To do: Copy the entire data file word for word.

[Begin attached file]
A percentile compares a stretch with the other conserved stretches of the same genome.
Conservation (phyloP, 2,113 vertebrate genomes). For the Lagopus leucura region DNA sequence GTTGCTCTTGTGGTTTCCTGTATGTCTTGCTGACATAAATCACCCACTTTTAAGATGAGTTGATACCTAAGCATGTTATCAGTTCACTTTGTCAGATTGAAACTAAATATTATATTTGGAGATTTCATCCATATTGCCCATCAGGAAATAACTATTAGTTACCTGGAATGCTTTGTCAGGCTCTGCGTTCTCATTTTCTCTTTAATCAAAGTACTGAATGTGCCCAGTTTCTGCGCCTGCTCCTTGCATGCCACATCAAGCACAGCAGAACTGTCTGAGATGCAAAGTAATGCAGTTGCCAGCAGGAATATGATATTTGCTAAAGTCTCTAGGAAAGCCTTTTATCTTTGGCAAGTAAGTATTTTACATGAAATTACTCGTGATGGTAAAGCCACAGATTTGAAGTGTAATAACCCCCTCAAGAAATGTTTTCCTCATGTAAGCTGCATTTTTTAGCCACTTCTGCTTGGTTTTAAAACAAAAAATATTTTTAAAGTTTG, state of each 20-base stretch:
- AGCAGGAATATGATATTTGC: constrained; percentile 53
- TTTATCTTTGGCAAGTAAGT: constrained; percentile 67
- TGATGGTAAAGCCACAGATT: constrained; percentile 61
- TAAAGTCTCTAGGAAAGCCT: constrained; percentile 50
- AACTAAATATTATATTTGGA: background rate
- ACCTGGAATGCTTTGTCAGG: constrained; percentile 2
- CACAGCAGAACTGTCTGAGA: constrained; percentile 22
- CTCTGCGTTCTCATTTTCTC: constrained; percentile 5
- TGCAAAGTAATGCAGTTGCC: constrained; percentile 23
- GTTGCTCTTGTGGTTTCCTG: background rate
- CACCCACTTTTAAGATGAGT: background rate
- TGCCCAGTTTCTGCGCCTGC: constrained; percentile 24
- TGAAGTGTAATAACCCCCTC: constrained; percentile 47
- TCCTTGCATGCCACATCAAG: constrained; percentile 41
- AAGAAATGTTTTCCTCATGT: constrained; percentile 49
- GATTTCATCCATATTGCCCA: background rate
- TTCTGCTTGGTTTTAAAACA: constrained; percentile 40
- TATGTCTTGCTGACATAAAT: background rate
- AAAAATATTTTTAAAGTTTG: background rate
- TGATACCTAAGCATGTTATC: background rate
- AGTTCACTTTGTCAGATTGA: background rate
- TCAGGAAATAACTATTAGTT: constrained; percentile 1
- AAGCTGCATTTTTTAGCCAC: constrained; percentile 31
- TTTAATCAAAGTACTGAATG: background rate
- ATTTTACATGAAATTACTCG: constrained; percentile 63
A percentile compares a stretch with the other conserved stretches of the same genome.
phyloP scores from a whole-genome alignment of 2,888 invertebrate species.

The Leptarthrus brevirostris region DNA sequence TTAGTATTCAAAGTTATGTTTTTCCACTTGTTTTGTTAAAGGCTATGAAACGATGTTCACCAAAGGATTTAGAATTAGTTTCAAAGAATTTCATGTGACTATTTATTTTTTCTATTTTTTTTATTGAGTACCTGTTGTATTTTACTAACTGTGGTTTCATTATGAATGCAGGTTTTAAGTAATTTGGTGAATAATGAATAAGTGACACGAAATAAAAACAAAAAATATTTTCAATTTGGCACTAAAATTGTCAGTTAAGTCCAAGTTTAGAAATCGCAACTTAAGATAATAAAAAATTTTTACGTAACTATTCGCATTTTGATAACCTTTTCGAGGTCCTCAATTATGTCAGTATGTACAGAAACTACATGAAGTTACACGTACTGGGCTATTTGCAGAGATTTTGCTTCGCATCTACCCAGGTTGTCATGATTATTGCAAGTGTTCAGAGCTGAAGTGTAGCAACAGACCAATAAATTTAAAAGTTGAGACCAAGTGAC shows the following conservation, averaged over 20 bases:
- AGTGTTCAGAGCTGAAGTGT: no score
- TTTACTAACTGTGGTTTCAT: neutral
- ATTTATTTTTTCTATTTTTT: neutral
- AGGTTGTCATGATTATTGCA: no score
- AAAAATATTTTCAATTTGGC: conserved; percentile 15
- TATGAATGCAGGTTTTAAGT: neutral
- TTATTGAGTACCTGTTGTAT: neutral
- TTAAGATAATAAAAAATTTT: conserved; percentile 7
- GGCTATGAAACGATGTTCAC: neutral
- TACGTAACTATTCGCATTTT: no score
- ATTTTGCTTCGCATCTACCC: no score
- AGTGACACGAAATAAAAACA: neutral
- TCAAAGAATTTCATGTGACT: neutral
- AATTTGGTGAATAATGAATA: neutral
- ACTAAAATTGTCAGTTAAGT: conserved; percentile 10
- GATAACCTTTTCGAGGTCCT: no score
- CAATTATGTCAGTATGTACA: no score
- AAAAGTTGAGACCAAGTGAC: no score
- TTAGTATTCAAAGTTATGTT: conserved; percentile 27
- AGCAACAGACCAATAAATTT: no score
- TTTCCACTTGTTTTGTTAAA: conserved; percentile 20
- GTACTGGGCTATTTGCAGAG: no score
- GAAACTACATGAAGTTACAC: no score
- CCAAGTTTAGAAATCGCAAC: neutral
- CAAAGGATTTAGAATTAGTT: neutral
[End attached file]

A percentile compares a stretch with the other conserved stretches of the same genome.
Conservation (phyloP, 2,113 vertebrate genomes). For the Lagopus leucura region DNA sequence GTTGCTCTTGTGGTTTCCTGTATGTCTTGCTGACATAAATCACCCACTTTTAAGATGAGTTGATACCTAAGCATGTTATCAGTTCACTTTGTCAGATTGAAACTAAATATTATATTTGGAGATTTCATCCATATTGCCCATCAGGAAATAACTATTAGTTACCTGGAATGCTTTGTCAGGCTCTGCGTTCTCATTTTCTCTTTAATCAAAGTACTGAATGTGCCCAGTTTCTGCGCCTGCTCCTTGCATGCCACATCAAGCACAGCAGAACTGTCTGAGATGCAAAGTAATGCAGTTGCCAGCAGGAATATGATATTTGCTAAAGTCTCTAGGAAAGCCTTTTATCTTTGGCAAGTAAGTATTTTACATGAAATTACTCGTGATGGTAAAGCCACAGATTTGAAGTGTAATAACCCCCTCAAGAAATGTTTTCCTCATGTAAGCTGCATTTTTTAGCCACTTCTGCTTGGTTTTAAAACAAAAAATATTTTTAAAGTTTG, state of each 20-base stretch:
- AGCAGGAATATGATATTTGC: constrained; percentile 53
- TTTATCTTTGGCAAGTAAGT: constrained; percentile 67
- TGATGGTAAAGCCACAGATT: constrained; percentile 61
- TAAAGTCTCTAGGAAAGCCT: constrained; percentile 50
- AACTAAATATTATATTTGGA: background rate
- ACCTGGAATGCTTTGTCAGG: constrained; percentile 2
- CACAGCAGAACTGTCTGAGA: constrained; percentile 22
- CTCTGCGTTCTCATTTTCTC: constrained; percentile 5
- TGCAAAGTAATGCAGTTGCC: constrained; percentile 23
- GTTGCTCTTGTGGTTTCCTG: background rate
- CACCCACTTTTAAGATGAGT: background rate
- TGCCCAGTTTCTGCGCCTGC: constrained; percentile 24
- TGAAGTGTAATAACCCCCTC: constrained; percentile 47
- TCCTTGCATGCCACATCAAG: constrained; percentile 41
- AAGAAATGTTTTCCTCATGT: constrained; percentile 49
- GATTTCATCCATATTGCCCA: background rate
- TTCTGCTTGGTTTTAAAACA: constrained; percentile 40
- TATGTCTTGCTGACATAAAT: background rate
- AAAAATATTTTTAAAGTTTG: background rate
- TGATACCTAAGCATGTTATC: background rate
- AGTTCACTTTGTCAGATTGA: background rate
- TCAGGAAATAACTATTAGTT: constrained; percentile 1
- AAGCTGCATTTTTTAGCCAC: constrained; percentile 31
- TTTAATCAAAGTACTGAATG: background rate
- ATTTTACATGAAATTACTCG: constrained; percentile 63
A percentile compares a stretch with the other conserved stretches of the same genome.
phyloP scores from a whole-genome alignment of 2,888 invertebrate species.

The Leptarthrus brevirostris region DNA sequence TTAGTATTCAAAGTTATGTTTTTCCACTTGTTTTGTTAAAGGCTATGAAACGATGTTCACCAAAGGATTTAGAATTAGTTTCAAAGAATTTCATGTGACTATTTATTTTTTCTATTTTTTTTATTGAGTACCTGTTGTATTTTACTAACTGTGGTTTCATTATGAATGCAGGTTTTAAGTAATTTGGTGAATAATGAATAAGTGACACGAAATAAAAACAAAAAATATTTTCAATTTGGCACTAAAATTGTCAGTTAAGTCCAAGTTTAGAAATCGCAACTTAAGATAATAAAAAATTTTTACGTAACTATTCGCATTTTGATAACCTTTTCGAGGTCCTCAATTATGTCAGTATGTACAGAAACTACATGAAGTTACACGTACTGGGCTATTTGCAGAGATTTTGCTTCGCATCTACCCAGGTTGTCATGATTATTGCAAGTGTTCAGAGCTGAAGTGTAGCAACAGACCAATAAATTTAAAAGTTGAGACCAAGTGAC shows the following conservation, averaged over 20 bases:
- AGTGTTCAGAGCTGAAGTGT: no score
- TTTACTAACTGTGGTTTCAT: neutral
- ATTTATTTTTTCTATTTTTT: neutral
- AGGTTGTCATGATTATTGCA: no score
- AAAAATATTTTCAATTTGGC: conserved; percentile 15
- TATGAATGCAGGTTTTAAGT: neutral
- TTATTGAGTACCTGTTGTAT: neutral
- TTAAGATAATAAAAAATTTT: conserved; percentile 7
- GGCTATGAAACGATGTTCAC: neutral
- TACGTAACTATTCGCATTTT: no score
- ATTTTGCTTCGCATCTACCC: no score
- AGTGACACGAAATAAAAACA: neutral
- TCAAAGAATTTCATGTGACT: neutral
- AATTTGGTGAATAATGAATA: neutral
- ACTAAAATTGTCAGTTAAGT: conserved; percentile 10
- GATAACCTTTTCGAGGTCCT: no score
- CAATTATGTCAGTATGTACA: no score
- AAAAGTTGAGACCAAGTGAC: no score
- TTAGTATTCAAAGTTATGTT: conserved; percentile 27
- AGCAACAGACCAATAAATTT: no score
- TTTCCACTTGTTTTGTTAAA: conserved; percentile 20
- GTACTGGGCTATTTGCAGAG: no score
- GAAACTACATGAAGTTACAC: no score
- CCAAGTTTAGAAATCGCAAC: neutral
- CAAAGGATTTAGAATTAGTT: neutral